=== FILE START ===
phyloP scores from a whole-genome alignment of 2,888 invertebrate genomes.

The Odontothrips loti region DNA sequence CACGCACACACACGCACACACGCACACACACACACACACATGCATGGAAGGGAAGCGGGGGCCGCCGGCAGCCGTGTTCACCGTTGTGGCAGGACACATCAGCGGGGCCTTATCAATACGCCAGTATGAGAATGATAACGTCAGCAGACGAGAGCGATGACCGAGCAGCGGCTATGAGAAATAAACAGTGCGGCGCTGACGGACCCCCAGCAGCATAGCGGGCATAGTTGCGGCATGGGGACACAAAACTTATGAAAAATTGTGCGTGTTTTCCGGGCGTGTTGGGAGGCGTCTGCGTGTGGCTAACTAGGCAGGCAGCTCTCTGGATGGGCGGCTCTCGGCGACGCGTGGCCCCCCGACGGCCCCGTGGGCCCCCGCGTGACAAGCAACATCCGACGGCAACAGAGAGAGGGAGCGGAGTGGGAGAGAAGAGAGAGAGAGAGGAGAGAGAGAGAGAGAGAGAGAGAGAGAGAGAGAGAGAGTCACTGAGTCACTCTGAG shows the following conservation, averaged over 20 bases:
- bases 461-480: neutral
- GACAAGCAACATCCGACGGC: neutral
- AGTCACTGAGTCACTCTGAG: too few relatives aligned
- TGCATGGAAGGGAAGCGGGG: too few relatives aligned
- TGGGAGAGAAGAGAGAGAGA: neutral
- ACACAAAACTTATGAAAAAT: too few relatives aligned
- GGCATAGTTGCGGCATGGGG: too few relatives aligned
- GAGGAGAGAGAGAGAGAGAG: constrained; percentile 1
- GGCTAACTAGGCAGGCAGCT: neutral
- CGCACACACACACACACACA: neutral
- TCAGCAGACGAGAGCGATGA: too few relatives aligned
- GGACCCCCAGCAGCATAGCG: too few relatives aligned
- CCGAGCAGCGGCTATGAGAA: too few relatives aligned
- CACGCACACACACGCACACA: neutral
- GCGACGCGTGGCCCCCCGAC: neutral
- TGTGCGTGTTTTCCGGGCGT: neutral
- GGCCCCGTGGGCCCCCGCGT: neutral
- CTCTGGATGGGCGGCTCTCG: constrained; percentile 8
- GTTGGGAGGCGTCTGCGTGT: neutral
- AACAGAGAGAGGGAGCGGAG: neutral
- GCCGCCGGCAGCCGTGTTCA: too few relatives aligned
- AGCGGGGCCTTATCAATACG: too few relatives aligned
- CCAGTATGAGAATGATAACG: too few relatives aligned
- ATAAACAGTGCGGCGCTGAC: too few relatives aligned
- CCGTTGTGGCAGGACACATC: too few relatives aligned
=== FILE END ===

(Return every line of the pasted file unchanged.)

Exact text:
phyloP scores from a whole-genome alignment of 2,888 invertebrate genomes.

The Odontothrips loti region DNA sequence CACGCACACACACGCACACACGCACACACACACACACACATGCATGGAAGGGAAGCGGGGGCCGCCGGCAGCCGTGTTCACCGTTGTGGCAGGACACATCAGCGGGGCCTTATCAATACGCCAGTATGAGAATGATAACGTCAGCAGACGAGAGCGATGACCGAGCAGCGGCTATGAGAAATAAACAGTGCGGCGCTGACGGACCCCCAGCAGCATAGCGGGCATAGTTGCGGCATGGGGACACAAAACTTATGAAAAATTGTGCGTGTTTTCCGGGCGTGTTGGGAGGCGTCTGCGTGTGGCTAACTAGGCAGGCAGCTCTCTGGATGGGCGGCTCTCGGCGACGCGTGGCCCCCCGACGGCCCCGTGGGCCCCCGCGTGACAAGCAACATCCGACGGCAACAGAGAGAGGGAGCGGAGTGGGAGAGAAGAGAGAGAGAGAGGAGAGAGAGAGAGAGAGAGAGAGAGAGAGAGAGAGAGAGTCACTGAGTCACTCTGAG shows the following conservation, averaged over 20 bases:
- bases 461-480: neutral
- GACAAGCAACATCCGACGGC: neutral
- AGTCACTGAGTCACTCTGAG: too few relatives aligned
- TGCATGGAAGGGAAGCGGGG: too few relatives aligned
- TGGGAGAGAAGAGAGAGAGA: neutral
- ACACAAAACTTATGAAAAAT: too few relatives aligned
- GGCATAGTTGCGGCATGGGG: too few relatives aligned
- GAGGAGAGAGAGAGAGAGAG: constrained; percentile 1
- GGCTAACTAGGCAGGCAGCT: neutral
- CGCACACACACACACACACA: neutral
- TCAGCAGACGAGAGCGATGA: too few relatives aligned
- GGACCCCCAGCAGCATAGCG: too few relatives aligned
- CCGAGCAGCGGCTATGAGAA: too few relatives aligned
- CACGCACACACACGCACACA: neutral
- GCGACGCGTGGCCCCCCGAC: neutral
- TGTGCGTGTTTTCCGGGCGT: neutral
- GGCCCCGTGGGCCCCCGCGT: neutral
- CTCTGGATGGGCGGCTCTCG: constrained; percentile 8
- GTTGGGAGGCGTCTGCGTGT: neutral
- AACAGAGAGAGGGAGCGGAG: neutral
- GCCGCCGGCAGCCGTGTTCA: too few relatives aligned
- AGCGGGGCCTTATCAATACG: too few relatives aligned
- CCAGTATGAGAATGATAACG: too few relatives aligned
- ATAAACAGTGCGGCGCTGAC: too few relatives aligned
- CCGTTGTGGCAGGACACATC: too few relatives aligned